Our two sons married incorporating their spouses’ Christmas traditions into their own. Although we did not raise our children within any religious framework, each seemed to find their own “religion” with their spouses.  One has become Catholic, the other  a more “fundamental” approach.  We celebrate with nine grandchildren from age six to twenty-five. The  Christmas Eve celebration remains at our home, packages piled, grandchildren performing their songs, and poems, always reading the Christmas story from Luke. And when we gather around the table there is an Agnostic (me) an Atheist (Ron, who has softened that to a ? being a scientist he needs proof!)  a Catholic family of seven, a Fundamentalist family of six.  We begin our repast with Hail Marys, and end our prayers singing five Amens (the five great religions of the world.)  SO BE IT.

Do You Believe? Life after Death

image001Do You Believe?

Death.  The final exit?  A gateway to a different existence?   Heaven/hell?  Choices.  How do we come to our beliefs?


A tragic accident.  A couple in their prime of life caught in a traffic jam, waiting.  A large truck slams into their car driving them into a truck ahead which rebounds backwards. Their car crushed from front and rear.  Instant death.  A young son recently married, future grandchildren unborn.  Fate?  We mourn.

Our relationship was not perfect.  Disagreements, times of avoidance yet there was this energy between us.  She was young enough to be my daughter, was a dynamo of energy raising funds for needy children, veterans, planning parties, cooking dinners, learning Bridge.  A world traveler from the jungles of Guatemala, France on a bike, cross country skiing in the Alps.  Made friends around the world.

He was a man of the world, An advertising giant.  A sportsman in golf, tennis…you name it.  Handsome, of course, joined her in matrimony and helped her raise a young boy from a previous union.  He retired early, became a child’s advocate and joined her on the Board of the Children’s’ Academy.  Dead?  Can’t be.

Here, and then gone.  Their friends gather.  We all look around expecting to see them in their varied activities.

“I need a sign!”  Her close friend cries, “To know you are OK.  Feathers!” We both collected feathers she explained. “It’s gotta be big for me to believe!”  The days went by.  A trip on their boat away from the happening.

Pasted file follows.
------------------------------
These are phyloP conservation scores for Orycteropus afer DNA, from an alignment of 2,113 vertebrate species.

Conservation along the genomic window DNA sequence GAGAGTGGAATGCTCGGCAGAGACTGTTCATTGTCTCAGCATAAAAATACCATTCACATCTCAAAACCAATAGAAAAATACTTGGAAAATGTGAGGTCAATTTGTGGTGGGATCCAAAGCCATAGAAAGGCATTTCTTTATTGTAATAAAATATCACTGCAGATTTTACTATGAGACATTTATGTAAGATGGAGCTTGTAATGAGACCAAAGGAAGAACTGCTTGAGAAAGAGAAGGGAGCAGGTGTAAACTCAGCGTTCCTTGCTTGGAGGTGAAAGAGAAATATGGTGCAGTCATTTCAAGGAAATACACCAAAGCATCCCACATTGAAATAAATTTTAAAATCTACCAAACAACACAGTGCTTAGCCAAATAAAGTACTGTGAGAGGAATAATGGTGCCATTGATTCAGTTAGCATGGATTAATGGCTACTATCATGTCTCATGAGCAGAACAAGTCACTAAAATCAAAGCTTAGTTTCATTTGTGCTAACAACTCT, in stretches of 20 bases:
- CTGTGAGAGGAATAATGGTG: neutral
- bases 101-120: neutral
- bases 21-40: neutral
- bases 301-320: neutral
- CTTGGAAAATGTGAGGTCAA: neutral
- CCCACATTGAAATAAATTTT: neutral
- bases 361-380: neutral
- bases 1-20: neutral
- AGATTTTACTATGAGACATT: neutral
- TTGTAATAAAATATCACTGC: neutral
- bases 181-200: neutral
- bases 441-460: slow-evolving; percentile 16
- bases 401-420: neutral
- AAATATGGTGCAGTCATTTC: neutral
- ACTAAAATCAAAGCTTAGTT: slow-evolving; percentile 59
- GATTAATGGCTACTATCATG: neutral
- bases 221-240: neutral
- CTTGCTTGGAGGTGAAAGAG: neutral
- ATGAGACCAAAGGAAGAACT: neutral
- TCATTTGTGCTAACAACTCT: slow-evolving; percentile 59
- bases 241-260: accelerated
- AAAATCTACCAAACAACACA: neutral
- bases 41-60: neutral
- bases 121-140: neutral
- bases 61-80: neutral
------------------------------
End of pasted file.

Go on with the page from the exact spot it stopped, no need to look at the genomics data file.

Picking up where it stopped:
“You won’t believe.”  Her awe still a whisper in disbelief.   “We docked, climbed down from the deck walking through a park area.  I stopped, caught my breath, disbelieving.  There in a large circle were feathers…lots and lots of feathers all stuck into the ground.  My husband couldn’t believe it either.”

Pink SpoonbillAnother friend.  “I’ve been looking for a pink feather from our native Spoonbills.  After two years, no luck.  Today, I found two beautiful pink feathers.”

My particular sharing with this friend was heart-shaped stones.  I would find them along the river bed or digging in the garden and would put them aside awaiting my return to our southern community to give them to her.


It was the day of her community memorial service.  A busy day, no time to take my usual stroll along the boardwalk into the community salt flats.  I hurried along the boulevard and the next thing I knew I had turned onto the boardwalk.  It was early morning, the sun filtering through the pines.  My heart slowed taking in the leaves glistening with due, the mangrove roots poking their way through the mud and then I stopped, breath paused in disbelief.  There, caught in a spider web were several long needles from the pines above…their design? A perfect heart lit by a slanting sun ray, the web heart swaying gently in the breeze.  I believe.














Life Interrupted

Were they laughing and talking?
Planning or arguing
When death snatched them from this world?

Denial echoes within me.
No! No! It cannot be.  A mistake.  We
Can not accept this deed of fate.                                                                                                                                                                This young couple gone?  Wrong!  Wrong?

Too young.  Too young, so much to do.
Children from the Academy, her shadow fading.
His brother breathing deep.  Disbelief…Life?

Don’t go!  Don’t go! I cry.
We have fences to mend, words to deny,
Hugs to be given, but…why?  Why?

Pickled beets on my shelf
Cards  unshuffled on the table.
I’ve heard Death is our shadow
The moment we’re born.

Fate is a hunter, we pause, we mourn
But give thanks for our very brief
Moment in time
When our love entwined.